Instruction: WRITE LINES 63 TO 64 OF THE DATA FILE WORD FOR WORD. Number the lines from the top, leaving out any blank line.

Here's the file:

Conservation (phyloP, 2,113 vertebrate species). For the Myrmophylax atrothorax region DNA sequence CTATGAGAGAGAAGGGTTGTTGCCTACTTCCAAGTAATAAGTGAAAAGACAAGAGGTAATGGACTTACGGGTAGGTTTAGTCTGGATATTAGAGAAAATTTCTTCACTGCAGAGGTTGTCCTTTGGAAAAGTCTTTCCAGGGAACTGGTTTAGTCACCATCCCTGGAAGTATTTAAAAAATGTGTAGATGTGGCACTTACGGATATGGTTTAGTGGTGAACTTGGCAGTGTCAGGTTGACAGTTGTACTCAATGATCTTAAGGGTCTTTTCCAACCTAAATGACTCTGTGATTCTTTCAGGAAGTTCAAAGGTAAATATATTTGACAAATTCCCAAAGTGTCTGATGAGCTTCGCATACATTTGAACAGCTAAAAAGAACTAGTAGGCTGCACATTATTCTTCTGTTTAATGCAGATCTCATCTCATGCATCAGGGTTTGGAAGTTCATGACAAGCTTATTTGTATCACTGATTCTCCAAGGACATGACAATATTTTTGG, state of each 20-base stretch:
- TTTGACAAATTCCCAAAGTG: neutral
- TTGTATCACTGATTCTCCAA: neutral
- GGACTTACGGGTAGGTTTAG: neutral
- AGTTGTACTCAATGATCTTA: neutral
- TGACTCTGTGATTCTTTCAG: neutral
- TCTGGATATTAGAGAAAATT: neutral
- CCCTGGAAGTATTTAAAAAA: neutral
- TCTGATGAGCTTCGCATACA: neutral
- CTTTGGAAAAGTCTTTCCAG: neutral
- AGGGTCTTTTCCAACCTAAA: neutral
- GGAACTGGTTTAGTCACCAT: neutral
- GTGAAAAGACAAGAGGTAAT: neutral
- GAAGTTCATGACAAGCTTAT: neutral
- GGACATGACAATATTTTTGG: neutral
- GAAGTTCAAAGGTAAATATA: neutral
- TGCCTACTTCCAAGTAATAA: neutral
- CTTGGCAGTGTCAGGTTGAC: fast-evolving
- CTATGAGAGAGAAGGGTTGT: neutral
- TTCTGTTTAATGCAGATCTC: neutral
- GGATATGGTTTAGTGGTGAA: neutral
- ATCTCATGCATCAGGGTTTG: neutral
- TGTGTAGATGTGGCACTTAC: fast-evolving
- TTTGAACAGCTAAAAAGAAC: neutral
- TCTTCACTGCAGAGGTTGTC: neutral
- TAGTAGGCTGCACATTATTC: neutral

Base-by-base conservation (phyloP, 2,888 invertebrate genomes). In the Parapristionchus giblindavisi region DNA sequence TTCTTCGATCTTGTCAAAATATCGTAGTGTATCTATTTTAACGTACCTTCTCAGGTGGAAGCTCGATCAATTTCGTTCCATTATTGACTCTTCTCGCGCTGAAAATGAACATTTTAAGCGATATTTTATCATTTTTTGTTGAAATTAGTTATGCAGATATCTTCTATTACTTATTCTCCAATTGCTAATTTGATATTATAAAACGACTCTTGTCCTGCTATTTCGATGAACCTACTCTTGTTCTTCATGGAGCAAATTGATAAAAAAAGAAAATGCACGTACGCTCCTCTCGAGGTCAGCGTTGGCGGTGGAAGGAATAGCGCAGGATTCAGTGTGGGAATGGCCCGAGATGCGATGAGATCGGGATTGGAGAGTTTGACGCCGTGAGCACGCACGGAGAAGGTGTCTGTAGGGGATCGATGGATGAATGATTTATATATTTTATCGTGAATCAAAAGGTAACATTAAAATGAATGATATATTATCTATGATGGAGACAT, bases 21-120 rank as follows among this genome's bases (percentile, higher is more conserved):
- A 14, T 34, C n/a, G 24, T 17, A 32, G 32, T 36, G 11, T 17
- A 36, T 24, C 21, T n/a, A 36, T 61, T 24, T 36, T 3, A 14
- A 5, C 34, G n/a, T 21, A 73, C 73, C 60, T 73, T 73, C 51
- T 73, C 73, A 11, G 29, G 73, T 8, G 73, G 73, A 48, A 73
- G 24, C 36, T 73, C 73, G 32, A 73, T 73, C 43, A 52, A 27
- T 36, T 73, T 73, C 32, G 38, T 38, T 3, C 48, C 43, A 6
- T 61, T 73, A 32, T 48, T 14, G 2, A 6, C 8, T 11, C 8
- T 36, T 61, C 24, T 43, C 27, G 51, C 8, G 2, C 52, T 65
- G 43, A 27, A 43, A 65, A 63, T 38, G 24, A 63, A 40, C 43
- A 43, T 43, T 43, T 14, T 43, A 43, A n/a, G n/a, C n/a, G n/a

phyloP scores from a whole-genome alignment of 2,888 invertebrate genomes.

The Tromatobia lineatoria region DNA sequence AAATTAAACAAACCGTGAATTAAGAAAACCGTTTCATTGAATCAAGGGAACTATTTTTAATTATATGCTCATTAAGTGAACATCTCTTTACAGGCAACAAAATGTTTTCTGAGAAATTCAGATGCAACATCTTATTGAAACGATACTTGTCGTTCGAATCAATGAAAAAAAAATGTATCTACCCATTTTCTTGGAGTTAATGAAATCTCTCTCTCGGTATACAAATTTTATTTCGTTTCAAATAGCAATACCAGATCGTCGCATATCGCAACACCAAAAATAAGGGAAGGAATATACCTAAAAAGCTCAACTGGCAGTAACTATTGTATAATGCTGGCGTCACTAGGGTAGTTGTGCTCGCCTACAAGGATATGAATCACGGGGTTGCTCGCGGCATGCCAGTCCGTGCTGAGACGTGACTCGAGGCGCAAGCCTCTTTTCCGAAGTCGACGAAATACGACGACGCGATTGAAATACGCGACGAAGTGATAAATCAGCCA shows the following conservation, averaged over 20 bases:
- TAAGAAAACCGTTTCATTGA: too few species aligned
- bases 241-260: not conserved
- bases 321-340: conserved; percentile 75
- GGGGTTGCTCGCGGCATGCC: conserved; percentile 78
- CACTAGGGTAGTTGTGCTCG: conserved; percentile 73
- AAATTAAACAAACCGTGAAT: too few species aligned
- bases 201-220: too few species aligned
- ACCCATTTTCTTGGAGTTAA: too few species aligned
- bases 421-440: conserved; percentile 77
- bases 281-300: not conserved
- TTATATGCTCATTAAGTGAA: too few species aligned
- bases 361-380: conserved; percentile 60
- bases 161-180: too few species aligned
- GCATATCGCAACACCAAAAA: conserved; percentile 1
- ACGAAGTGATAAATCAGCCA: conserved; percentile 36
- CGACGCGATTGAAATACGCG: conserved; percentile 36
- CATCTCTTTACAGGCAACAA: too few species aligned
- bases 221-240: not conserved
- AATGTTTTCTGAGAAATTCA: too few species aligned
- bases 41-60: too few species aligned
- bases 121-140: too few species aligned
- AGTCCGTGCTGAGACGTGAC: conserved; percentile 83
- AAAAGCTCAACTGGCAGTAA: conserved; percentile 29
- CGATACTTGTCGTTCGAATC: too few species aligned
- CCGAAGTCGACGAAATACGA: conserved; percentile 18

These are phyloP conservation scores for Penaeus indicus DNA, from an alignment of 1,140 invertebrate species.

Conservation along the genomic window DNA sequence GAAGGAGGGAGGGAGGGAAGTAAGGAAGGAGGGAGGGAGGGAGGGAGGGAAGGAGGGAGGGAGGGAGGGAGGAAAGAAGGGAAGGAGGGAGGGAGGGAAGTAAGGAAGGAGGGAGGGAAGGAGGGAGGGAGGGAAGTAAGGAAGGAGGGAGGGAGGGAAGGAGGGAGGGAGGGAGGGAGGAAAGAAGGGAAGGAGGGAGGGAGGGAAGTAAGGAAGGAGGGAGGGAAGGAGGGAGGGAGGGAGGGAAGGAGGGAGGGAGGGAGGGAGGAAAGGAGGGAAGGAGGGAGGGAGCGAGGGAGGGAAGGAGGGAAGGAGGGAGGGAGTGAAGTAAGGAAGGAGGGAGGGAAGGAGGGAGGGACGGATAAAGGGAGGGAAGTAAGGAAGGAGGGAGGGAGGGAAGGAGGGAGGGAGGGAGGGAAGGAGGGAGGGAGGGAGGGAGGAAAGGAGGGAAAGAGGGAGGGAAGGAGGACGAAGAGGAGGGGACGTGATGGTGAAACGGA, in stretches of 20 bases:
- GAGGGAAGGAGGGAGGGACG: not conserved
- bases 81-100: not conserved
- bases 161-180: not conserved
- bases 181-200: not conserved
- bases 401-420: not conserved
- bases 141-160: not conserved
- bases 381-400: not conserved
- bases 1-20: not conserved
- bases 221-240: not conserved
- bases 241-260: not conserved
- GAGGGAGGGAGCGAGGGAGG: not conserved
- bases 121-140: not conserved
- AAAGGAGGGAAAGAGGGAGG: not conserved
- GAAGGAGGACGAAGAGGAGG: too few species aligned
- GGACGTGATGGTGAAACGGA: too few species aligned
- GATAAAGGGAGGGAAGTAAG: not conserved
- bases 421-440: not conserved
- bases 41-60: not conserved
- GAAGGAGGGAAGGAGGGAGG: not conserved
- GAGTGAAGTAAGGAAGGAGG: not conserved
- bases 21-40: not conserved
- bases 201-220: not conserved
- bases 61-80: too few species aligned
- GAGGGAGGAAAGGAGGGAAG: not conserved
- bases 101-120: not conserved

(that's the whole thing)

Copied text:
- CGATACTTGTCGTTCGAATC: too few species aligned
- CCGAAGTCGACGAAATACGA: conserved; percentile 18